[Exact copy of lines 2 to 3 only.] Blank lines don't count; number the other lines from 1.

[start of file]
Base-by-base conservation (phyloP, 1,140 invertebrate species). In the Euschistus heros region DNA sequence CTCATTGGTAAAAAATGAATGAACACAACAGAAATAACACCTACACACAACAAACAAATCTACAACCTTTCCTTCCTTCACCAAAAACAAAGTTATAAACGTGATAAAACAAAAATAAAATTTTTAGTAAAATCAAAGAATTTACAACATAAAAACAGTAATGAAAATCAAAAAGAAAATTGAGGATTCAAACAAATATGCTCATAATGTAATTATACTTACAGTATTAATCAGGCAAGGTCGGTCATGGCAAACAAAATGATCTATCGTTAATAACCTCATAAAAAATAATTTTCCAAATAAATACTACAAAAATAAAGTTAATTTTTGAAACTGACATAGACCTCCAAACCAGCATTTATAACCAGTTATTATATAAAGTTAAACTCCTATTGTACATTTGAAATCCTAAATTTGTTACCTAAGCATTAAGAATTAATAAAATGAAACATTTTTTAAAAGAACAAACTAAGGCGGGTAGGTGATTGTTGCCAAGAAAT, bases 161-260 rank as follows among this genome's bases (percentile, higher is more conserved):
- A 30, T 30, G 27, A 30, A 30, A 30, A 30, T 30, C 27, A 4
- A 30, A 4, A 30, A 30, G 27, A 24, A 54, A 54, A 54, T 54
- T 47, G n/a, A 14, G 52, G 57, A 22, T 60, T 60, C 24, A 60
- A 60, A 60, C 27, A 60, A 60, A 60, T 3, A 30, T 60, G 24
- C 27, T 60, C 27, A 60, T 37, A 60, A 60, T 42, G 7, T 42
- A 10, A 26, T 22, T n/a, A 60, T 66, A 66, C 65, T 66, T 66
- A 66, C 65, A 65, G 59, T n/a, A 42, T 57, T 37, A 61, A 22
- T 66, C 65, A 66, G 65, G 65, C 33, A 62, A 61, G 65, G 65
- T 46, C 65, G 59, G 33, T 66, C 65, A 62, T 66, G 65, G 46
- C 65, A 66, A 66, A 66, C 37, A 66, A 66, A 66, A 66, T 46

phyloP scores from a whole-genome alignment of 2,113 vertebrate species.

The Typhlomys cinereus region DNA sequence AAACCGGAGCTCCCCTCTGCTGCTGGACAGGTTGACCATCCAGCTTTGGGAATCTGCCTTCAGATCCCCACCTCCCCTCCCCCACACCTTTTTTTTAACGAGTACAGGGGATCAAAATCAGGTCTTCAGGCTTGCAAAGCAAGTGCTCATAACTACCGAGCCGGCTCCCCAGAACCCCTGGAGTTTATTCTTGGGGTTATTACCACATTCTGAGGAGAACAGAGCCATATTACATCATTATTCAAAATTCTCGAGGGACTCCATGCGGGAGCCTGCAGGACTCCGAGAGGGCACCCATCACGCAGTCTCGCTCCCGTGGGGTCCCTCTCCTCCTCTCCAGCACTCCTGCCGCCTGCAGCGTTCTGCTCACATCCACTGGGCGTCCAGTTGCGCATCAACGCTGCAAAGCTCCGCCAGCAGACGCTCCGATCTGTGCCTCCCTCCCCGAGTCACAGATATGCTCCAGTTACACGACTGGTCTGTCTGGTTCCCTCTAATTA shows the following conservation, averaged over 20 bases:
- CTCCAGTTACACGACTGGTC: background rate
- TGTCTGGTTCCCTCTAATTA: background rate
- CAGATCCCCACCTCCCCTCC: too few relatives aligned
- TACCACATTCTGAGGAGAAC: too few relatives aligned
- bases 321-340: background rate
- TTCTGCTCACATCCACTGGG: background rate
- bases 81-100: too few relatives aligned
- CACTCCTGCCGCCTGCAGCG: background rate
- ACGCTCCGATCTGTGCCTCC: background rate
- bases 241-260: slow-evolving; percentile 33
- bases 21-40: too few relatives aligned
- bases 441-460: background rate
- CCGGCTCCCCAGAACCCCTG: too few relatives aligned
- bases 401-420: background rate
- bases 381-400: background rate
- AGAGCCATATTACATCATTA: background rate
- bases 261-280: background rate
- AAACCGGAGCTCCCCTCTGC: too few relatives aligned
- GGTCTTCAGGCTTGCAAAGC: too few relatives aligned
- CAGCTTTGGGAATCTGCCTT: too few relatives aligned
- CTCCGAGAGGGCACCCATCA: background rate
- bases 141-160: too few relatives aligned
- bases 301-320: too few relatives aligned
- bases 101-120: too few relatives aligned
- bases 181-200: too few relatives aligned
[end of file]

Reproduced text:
- A 30, T 30, G 27, A 30, A 30, A 30, A 30, T 30, C 27, A 4
- A 30, A 4, A 30, A 30, G 27, A 24, A 54, A 54, A 54, T 54